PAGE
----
In vitro cytotoxicity of scFv-DOX to cells overexpressing MK

The cytotoxic effect of scFv-DOX was compared with that of free scFv and DOX with untransfected and MK-transfected BGC823 cells. To this end, apoptosis was analyzed by PI staining (Figure 2). The results showed that scFv-DOX cytotoxicity to untransfected BGC823 cells (22.4 ± 3.8% apoptotic cells) was much lower than that of similar amounts (2.5 µg/mL) of free DOX (52.3 ± 4.3%). However, both scFv-DOX and free DOX exhibited similar cytotoxicity (55.3%) towards BGC823-MK cells. This suggested that conjugating DOX to the MK-specific scFv had reduced DOX toxicity to normal cells expressing low levels of MK, as compared to the toxicity observed for tumor cells overexpressing MK. Therefore, conjugation to scFv enhanced the antigen-specific toxicity of DOX. Consistent with this finding, addition of scFv alone had no cytotoxic effect on the untransfected or transfected cells.

scFv-DOX inhibits BGC823-MK tumor growth in nude mice

Experiments were performed in vivo to test the effects of the scFv-DOX conjugates in mice with established BGC823-MK tumors. The injections of PBS, scFv, DOX + scFv, and scFv-DOX conjugates (containing equivalent amounts of scFv and DOX) were initiated 10 days after tumor implantation, when the tumors were approximately 50 mm3 in volume. Five mice in the PBS and scFv groups developed tumor masses of similar size (560.34 and 492.85 mm3, respectively) and weight (0.601 and 0.581 g, respectively). In contrast, a significant delay in tumor development was observed in the 5 mice that received DOX + scFv or scFv-DOX conjugate treatment. The average tumor volume (180.03 mm3) and average weight (0.254 g) in the scFv-DOX group were less than in the DOX + scFv group (269.4 mm3 and 0.356 g; Figure 3). Thus, the antitumor effect of scFv-DOX was stronger than that exerted by the equivalent amounts of free scFv + free DOX, resulting in inhibition of tumor growth by 51.83 (P < 0.05) and 40.81% (P < 0.05), respectively.

To determine whether scFv could promote the accumulation of DOX in the tumors and contribute to apoptosis, single-cell suspensions were prepared from tumors. Flow cytometry analysis of the cells suggested that scFv-DOX accumulation was markedly enhanced compared with tumor cells from animals treated with DOX + scFv (Figure 4A). The geometric mean fluorescence intensity of scFv-specific fluorescence ranged from 9.12 (the scFv + DOX group) to 23.1 (the scFv-DOX group; Figure 4B). These results were confirmed by the results of MSC fluorescence microscopy (Figure 4C). Finally, the number of apoptotic cells in the tumors from animals treated with scFv-DOX was markedly increased compared to the tumors from animals treated with scFv + DOX (Figure 4D). Collectively, these results indicate that scFv-DOX represents a potential therapy to target tumors.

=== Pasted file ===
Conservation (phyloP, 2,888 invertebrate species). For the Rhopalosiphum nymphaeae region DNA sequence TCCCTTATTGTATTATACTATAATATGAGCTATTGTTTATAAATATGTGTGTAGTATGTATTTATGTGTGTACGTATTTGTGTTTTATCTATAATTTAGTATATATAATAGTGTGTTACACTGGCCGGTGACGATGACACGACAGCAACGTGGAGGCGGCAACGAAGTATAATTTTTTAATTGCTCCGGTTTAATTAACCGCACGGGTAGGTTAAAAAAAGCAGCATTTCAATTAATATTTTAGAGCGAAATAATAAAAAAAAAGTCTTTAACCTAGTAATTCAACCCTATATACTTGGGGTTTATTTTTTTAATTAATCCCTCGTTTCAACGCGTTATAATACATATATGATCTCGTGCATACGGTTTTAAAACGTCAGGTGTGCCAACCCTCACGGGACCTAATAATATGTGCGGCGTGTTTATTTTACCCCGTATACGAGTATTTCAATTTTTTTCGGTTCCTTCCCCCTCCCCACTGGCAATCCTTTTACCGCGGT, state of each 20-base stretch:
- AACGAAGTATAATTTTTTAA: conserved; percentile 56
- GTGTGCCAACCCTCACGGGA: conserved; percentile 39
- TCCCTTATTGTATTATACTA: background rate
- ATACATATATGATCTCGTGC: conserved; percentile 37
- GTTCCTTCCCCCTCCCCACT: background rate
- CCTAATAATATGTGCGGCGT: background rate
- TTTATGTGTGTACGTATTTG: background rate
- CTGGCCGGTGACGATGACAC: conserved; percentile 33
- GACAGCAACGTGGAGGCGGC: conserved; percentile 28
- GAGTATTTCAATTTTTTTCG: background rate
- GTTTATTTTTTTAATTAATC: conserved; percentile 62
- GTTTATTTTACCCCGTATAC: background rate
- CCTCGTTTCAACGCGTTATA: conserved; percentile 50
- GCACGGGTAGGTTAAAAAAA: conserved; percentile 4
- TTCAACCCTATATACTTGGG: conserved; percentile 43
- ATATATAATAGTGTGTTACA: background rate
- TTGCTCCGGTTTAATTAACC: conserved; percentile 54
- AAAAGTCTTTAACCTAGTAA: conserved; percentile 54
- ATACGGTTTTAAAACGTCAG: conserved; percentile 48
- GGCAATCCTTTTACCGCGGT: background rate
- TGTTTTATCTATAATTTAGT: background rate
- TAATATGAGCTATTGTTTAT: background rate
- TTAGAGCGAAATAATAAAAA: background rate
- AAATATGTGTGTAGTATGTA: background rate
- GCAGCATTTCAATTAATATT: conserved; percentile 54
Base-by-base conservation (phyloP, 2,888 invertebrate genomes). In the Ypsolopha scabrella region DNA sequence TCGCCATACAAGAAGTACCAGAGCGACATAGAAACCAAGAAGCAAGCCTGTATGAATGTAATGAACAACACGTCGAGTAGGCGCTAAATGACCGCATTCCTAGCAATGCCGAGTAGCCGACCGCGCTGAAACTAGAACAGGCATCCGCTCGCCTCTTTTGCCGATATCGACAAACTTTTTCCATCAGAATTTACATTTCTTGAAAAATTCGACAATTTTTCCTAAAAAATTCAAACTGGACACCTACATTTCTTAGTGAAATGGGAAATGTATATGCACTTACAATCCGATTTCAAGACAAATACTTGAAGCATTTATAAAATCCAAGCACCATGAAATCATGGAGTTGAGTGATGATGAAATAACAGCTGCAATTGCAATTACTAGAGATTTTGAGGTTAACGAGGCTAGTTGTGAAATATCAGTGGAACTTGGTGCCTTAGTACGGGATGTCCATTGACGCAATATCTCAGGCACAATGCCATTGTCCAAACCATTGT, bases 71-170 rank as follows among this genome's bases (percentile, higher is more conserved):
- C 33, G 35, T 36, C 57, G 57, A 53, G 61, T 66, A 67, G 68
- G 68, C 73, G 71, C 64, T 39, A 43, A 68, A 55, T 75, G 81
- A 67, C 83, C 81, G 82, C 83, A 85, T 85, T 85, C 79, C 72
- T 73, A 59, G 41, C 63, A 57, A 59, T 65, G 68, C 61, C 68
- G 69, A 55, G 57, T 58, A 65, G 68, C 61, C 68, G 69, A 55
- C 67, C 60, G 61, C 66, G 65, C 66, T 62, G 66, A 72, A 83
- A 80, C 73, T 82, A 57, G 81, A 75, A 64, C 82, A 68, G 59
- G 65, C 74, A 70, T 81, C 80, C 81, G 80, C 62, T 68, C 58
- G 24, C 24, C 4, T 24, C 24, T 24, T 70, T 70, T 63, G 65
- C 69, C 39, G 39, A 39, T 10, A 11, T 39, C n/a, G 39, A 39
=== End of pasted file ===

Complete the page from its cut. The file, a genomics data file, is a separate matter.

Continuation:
Figure 1. Analysis of doxorubicin (DOX) and single-chain variable fragment (scFv) immunoconjugates. A, SDS-PAGE analyses of the expression of scFv and scFv-DOX. Lane 1 = Markers; lanes 2 and 3 = whole-cell extracts (20 mg/lane) of scFv vector-transformed Escherichia coli; lane 4 = whole-cell extracts of scFv vector-transformed E. coli after induction with isopropyl-1-thio-β-D-galactopyranoside (IPTG) for 4 h at 37°C; lane 5 = protein from inclusion bodies; lane 6 = purified scFv; lane 7 = purified scFv-DOX. B, The absorbance of 280 nm curve of scFv-DOX conjugates. The first peak was collected and shown by SDS-PAGE to contain the scFv-DOX conjugate. C and D, Standard curves for DOX and dextran (Dex), showing that the absorbances of 475 and 490 nm for scFv-DOX were in the linear range of the assays; 0.7892 and 0.883, respectively. E, ELISA comparing the affinities of the parental mAb, scFv, scFv-DOX, and an irrelevant antibody (C) as a control. Points are means of triplicates. The results showed that the scFv constructs had the same affinity as the original mAb. F, Fluorescence tests on human mesenchymal stem cells (MSC). Blue = nucleus; red = midkine (MK) expressed in the MSC. Left = cells incubated with DOX; right = cells incubated with scFv-DOX. Images show that scFv-DOX bound to the endogenous MK.

[View larger version of this image (156 K JPG file)]

Figure 2. Cytotoxic effects of scFv, scFv-DOX, and DOX on BGC823 and BGC823-MK cells, measured by double staining with propidium iodide (PI). The graph shows the percentages of PI+ (apoptotic) cells as the means ± SEM for three independent experiments. PBS = phosphate-buffered saline; scFv = single-chain variable fragment; DOX = doxorubicin; MK = midkine. *P < 0.05 versus scFv-DOX group (one-way ANOVA followed by the Tukey-Kramer multiple-comparison test).

[View larger version of this image (74 K JPG file)]

Figure 3. Antitumor activity of scFv-DOX conjugates on subcutaneous solid BGC823-MK tumors in nude mice. A, Photograph showing tumors of animals from the four treatment groups. B, Tumor growth during treatment. C, Average tumor weights. The average weight of tumors treated with free DOX + scFv or scFv-DOX was less than that observed in the control and scFv-treated groups. Average tumor weight was significantly different between the DOX + scFv and scFv-DOX groups. PBS = phosphate-buffered saline; scFv-DOX = single-chain variable fragment-doxorubicin. *P < 0.05 versus control (one-way ANOVA followed by the Tukey-Kramer multiple-comparison test).